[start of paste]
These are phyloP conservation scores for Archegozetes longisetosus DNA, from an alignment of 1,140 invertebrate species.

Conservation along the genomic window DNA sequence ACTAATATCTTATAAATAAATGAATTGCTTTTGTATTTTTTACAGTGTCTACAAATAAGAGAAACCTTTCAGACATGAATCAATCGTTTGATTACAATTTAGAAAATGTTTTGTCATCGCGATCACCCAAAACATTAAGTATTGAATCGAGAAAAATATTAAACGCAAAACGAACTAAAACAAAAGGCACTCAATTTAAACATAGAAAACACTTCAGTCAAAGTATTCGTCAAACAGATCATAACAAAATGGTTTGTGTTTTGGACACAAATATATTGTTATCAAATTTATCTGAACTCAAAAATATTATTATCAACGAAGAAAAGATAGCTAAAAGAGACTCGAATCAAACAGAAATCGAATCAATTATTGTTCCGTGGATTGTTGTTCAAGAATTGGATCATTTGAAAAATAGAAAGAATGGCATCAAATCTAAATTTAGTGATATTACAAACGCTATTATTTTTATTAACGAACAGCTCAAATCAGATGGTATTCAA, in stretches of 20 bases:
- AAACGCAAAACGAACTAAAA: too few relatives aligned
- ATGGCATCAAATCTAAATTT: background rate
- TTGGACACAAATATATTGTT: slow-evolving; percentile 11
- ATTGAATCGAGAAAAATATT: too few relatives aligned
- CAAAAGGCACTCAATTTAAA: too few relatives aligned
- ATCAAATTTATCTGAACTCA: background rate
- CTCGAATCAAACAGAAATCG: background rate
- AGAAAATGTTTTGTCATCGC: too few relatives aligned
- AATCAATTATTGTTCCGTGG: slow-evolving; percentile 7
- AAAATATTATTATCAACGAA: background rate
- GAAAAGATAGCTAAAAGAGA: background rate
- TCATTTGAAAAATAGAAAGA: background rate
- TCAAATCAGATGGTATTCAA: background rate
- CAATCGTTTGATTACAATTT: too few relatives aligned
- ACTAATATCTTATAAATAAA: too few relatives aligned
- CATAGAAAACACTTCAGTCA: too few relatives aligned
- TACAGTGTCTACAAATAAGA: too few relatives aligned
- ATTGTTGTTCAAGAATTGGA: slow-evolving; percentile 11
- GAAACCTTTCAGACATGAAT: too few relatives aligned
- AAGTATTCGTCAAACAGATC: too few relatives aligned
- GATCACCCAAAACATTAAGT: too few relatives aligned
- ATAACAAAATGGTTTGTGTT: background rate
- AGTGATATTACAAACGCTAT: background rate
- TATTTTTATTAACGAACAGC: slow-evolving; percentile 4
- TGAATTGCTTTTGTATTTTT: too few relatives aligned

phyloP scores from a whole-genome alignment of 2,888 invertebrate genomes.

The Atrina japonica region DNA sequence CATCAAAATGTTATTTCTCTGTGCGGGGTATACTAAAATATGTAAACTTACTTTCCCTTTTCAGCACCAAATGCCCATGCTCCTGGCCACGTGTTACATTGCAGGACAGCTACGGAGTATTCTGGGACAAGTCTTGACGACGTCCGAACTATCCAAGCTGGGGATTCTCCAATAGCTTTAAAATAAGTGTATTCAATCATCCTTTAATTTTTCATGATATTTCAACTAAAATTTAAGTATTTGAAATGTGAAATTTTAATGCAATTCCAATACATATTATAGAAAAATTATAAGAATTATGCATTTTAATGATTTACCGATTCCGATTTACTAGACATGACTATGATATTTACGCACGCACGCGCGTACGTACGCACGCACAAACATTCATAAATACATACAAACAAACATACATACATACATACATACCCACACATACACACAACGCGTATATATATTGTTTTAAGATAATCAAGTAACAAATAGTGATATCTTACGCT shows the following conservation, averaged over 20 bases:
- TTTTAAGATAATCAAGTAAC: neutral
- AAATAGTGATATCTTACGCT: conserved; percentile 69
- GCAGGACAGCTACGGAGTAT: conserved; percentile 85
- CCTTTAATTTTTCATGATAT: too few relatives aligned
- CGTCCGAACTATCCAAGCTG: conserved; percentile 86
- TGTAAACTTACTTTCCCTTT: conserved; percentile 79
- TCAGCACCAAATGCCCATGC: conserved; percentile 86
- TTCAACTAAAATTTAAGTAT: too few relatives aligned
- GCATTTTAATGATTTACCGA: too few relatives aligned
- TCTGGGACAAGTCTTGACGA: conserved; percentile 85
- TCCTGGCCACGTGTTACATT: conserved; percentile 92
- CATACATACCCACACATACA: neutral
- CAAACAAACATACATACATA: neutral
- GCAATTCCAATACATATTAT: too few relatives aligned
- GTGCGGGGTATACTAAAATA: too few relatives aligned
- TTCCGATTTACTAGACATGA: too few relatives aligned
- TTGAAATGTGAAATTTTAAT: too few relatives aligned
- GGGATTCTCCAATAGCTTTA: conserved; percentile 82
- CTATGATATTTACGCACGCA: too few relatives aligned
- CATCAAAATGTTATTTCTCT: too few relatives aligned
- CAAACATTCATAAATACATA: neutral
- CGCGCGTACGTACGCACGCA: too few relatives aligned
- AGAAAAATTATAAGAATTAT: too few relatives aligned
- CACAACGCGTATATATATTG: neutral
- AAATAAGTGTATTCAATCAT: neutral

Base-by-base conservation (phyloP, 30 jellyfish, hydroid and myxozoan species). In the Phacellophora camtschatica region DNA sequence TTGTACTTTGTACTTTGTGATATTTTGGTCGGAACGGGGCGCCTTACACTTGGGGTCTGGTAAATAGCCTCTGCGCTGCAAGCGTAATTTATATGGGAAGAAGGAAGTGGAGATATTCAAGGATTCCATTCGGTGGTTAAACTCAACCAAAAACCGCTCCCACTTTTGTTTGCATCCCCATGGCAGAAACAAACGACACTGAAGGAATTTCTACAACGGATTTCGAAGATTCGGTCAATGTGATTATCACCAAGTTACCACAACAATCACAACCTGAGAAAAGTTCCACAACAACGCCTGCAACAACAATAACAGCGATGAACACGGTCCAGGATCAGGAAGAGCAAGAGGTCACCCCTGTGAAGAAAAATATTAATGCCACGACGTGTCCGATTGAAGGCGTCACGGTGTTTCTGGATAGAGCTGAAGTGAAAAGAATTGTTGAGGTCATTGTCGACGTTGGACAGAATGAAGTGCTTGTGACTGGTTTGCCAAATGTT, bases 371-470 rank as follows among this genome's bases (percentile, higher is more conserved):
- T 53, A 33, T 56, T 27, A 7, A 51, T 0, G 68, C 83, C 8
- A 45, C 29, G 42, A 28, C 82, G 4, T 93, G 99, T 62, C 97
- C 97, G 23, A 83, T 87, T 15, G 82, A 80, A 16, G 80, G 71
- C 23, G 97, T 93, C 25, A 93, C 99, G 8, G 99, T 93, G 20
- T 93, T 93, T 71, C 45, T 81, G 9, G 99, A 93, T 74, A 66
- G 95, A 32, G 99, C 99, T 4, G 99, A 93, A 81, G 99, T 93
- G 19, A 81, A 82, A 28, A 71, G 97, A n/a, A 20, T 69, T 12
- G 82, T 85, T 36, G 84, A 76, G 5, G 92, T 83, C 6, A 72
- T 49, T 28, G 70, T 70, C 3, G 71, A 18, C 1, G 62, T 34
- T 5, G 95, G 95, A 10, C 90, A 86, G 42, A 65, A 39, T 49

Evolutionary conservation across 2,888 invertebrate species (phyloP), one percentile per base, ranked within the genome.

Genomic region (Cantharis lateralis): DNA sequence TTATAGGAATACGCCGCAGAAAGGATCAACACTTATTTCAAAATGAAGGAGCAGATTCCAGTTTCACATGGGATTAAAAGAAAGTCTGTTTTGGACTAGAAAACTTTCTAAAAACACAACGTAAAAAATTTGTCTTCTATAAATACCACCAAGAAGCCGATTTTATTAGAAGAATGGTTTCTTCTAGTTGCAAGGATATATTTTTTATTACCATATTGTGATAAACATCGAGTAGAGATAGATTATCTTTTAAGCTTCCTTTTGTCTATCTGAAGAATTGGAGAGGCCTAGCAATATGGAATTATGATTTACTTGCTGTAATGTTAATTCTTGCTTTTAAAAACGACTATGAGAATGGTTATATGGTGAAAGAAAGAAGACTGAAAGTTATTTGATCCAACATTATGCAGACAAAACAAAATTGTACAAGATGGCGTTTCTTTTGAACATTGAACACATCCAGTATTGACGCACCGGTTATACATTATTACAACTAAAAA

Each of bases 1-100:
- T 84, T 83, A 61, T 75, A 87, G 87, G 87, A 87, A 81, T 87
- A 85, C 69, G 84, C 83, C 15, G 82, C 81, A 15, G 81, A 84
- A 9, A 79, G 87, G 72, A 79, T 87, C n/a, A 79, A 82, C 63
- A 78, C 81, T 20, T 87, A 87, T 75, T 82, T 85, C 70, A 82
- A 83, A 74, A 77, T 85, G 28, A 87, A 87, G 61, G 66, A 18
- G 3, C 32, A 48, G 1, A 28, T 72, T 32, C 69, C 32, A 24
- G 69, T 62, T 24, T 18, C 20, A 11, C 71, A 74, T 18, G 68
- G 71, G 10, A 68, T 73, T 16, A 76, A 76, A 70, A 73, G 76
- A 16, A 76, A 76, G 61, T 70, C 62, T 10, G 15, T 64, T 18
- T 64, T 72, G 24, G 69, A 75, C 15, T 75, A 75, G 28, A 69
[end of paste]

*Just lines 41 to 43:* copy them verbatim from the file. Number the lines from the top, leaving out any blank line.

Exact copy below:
- CATACATACCCACACATACA: neutral
- CAAACAAACATACATACATA: neutral
- GCAATTCCAATACATATTAT: too few relatives aligned